From time to time every woman finds herself single. Some women rejoice in this, revelling in her “me” time, her ability to do what she wants, when she wants. Others go into a sort of slump, feeling alone and lonely and wondering desperately why this is. And still others, most of us I believe, fall somewhere in the middle, with ups and downs and highs and lows. Yes, every once in awhile you might find us a little sad at the lack of all of the “together” pronoun usage in our lives (you know, we, our, us and the like), but most of time we are excessively busy and perfectly fine. Here, in this gray area, is where we fall back into our old habits. And this, my friends, is what The Between Boyfriends Book is all about.
Let me just start by saying that the writer, Cindy Chupack, is kind of a genius. I mean, she was a writer on Sex and the City, so this should go without being said, but I still feel the need to point it out. She has a way of looking at each part of a relationship, from beginning to end to that search-and-sometimes-find area in between, that is all at once fresh, hilarious, and completely true.
This is not a book about happy endings, or sad endings for that matter: it is a book about the fact that there is no ending. That when it comes to the fields of love and dating, expect the unexpected, and hold on to your heels, ladies.
Chupack’s book is split into eight sections and 36 chapters, each putting a witty title to the most commonly seen and experienced situations that you find in the dating world. From “The Breakup,” to, “Some Things to Talk About in Therapy,” to, “It’s Not Us… It’s Them,” to, “Okay, Maybe Some of it’s Us,” and finally, “Your New Boyfriend,” the sections are split up tin a way that you can read what you want when you want, at the point of your dating life you’re at. Personally, I read it front to back and laughed the whole way through, but the point is that you don’t have to.
Better than the sections are her titles of some of the common experiences of men and women. She treats each chapter heading like a dictionary definition, explaining what her new and completely accurate terminology means.
Here’s a few highlights of some of my favorites from Chupack’s chapter titles:
“RELATIONSHIP RERUNS: A sobering stage when you realize that the men you meet are basically repeats of the men you’ve already dated.” (57)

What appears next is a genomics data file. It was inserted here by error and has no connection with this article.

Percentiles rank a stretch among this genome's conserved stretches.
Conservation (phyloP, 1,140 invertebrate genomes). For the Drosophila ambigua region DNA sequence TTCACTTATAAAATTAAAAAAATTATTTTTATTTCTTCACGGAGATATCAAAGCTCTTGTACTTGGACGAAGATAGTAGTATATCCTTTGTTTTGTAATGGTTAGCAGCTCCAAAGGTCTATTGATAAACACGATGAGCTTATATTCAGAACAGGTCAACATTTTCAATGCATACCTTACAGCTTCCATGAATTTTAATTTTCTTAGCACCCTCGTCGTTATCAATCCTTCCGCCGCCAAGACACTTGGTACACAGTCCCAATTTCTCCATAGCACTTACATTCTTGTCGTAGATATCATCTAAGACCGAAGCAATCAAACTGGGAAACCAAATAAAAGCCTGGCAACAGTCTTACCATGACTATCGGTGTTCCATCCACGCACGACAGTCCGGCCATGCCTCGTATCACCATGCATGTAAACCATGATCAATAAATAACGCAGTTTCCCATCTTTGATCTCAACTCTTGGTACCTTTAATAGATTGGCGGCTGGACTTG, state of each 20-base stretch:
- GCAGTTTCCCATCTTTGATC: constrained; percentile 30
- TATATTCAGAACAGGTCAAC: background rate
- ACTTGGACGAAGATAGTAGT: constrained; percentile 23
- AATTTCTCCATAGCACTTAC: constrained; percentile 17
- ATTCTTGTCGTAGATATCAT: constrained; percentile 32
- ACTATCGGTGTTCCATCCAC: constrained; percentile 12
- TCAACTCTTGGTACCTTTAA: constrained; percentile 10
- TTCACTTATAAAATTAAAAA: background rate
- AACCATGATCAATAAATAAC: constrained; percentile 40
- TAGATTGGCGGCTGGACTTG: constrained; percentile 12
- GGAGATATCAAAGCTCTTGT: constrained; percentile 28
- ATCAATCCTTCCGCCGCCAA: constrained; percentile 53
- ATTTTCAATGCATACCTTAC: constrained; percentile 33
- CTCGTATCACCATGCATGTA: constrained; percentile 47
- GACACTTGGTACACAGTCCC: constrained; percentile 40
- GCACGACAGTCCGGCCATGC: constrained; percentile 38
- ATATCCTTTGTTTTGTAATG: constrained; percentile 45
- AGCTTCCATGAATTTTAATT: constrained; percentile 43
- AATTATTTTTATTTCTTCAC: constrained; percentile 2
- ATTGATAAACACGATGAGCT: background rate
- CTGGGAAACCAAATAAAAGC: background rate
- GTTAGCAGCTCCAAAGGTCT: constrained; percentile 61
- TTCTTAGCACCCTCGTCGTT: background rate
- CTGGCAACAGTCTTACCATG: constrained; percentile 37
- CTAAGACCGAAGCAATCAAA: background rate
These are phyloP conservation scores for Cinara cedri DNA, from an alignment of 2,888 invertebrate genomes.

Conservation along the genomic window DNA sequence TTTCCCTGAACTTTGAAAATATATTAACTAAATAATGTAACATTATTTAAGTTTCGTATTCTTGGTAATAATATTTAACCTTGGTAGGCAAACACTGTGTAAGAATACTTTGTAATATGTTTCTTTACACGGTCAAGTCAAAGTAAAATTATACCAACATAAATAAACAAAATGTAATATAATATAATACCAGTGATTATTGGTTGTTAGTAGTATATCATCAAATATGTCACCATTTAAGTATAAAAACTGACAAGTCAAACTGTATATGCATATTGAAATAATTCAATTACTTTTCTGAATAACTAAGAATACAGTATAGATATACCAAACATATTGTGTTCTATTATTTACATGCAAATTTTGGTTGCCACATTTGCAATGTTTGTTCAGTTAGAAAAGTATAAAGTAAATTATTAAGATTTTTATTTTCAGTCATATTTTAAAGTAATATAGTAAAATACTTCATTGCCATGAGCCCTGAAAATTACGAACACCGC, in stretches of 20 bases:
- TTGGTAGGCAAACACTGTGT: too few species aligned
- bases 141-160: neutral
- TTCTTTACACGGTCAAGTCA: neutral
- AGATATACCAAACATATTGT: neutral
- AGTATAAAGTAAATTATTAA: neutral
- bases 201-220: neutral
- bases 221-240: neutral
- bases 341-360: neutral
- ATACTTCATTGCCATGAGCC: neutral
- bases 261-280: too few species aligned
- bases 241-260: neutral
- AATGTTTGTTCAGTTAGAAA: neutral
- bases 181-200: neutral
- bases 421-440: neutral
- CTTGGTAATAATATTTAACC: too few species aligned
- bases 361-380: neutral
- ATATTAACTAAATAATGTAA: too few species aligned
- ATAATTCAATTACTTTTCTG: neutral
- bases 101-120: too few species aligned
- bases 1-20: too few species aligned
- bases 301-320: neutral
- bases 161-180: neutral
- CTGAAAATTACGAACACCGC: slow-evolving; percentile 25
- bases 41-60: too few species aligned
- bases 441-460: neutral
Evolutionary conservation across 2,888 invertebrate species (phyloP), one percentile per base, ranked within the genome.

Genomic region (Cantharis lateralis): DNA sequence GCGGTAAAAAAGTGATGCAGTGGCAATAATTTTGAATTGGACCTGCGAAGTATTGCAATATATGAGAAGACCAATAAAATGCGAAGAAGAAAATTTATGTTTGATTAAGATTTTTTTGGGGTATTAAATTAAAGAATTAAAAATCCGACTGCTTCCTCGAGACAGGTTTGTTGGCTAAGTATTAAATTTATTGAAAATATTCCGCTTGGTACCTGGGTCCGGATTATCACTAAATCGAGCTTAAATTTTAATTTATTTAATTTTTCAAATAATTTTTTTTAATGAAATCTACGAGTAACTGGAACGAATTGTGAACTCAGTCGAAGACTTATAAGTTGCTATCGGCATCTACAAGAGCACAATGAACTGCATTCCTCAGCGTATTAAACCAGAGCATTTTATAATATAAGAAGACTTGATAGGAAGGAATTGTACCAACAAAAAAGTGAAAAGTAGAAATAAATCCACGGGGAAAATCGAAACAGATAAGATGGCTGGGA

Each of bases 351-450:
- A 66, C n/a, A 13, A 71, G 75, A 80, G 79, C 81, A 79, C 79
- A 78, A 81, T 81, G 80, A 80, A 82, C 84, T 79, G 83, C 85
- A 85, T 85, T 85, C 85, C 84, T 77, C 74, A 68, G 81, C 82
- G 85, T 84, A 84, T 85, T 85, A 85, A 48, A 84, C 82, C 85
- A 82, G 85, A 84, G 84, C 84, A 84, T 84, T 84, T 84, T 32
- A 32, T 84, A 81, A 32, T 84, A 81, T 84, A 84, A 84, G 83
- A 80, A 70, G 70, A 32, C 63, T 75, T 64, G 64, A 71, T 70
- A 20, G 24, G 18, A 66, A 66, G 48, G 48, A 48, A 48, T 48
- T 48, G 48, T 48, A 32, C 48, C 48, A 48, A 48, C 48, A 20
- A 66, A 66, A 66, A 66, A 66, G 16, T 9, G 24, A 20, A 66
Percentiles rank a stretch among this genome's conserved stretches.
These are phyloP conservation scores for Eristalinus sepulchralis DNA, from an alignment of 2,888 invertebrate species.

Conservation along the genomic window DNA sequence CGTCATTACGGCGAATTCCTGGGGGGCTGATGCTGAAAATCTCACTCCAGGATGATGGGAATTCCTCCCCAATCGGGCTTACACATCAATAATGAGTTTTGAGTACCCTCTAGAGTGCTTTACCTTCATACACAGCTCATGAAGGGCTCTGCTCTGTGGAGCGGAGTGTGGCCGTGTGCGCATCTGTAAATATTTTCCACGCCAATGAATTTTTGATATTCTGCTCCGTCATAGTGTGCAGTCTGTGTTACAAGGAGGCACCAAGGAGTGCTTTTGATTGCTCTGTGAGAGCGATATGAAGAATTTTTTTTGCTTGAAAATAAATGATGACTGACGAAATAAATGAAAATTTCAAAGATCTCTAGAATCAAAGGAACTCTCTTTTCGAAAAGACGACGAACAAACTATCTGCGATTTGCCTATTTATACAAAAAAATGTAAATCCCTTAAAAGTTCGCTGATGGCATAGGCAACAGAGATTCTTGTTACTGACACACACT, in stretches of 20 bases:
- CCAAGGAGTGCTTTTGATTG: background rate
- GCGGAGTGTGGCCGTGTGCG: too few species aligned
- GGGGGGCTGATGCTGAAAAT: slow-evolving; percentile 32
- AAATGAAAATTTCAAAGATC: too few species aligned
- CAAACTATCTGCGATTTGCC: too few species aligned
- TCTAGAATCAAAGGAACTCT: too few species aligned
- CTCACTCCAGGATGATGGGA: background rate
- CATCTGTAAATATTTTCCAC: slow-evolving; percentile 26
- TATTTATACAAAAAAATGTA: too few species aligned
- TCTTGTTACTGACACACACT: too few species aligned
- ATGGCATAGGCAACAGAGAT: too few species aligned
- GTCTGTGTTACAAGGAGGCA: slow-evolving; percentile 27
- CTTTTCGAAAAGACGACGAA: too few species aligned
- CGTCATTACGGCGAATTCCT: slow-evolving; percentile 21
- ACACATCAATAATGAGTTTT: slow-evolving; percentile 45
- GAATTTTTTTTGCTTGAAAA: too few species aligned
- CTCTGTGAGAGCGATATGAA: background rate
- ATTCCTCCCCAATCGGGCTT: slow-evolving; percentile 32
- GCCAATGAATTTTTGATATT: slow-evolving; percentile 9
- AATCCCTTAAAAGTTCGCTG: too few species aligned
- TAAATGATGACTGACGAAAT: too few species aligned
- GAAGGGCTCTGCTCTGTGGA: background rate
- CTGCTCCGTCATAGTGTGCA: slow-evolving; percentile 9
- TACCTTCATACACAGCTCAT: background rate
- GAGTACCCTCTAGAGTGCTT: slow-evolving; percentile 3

“SNOOZE-LOSE SYNDROME: The pressure single women face due to the miniscule amount of time a decent guy is actually available; our lamentable inability to put a guy on hold like a sweater.” (103)
“CUPIDITY: The faulty logic that leads a well-meaning but clueless third party to believe that two random singles are perfect for each other.” (78)
And my favorite, “THE FREQUENT CRIER CONUNDRUM: Men who are too sensitive and the women who can’t love them.” (137)
Each chapter covers a different issue that can, or cannot be dealt with, usually accompanied by a hilarious anecdote that Chupack or one of her friends have gone through. And don’t worry guys, Chupack spends an equal amount of time trashing our own female bad habits, not just yours. She’s brutally honest, and that makes her personal stories easy to relate to. If she’s realizing that she screwed up and can laugh at it, it makes it much easier for us to relate and do the same.
The thing I enjoyed so much about this book was not that I happened to read it while I was single, though that’s true, it was that Cindy Chupack doesn’t try to romanticize true life. She tells it like it is, and that’s just refreshing. She also makes it clear that though male female relationships have some common themes, each is individual, as is each reaction, and that really, that’s okay. In fact, it’s just the way it should be: that’s what keeps life interesting.
And as Chupack said, don’t be afraid to read this book in public ladies: then the attractive guy sitting across from you will know you’re avaliable.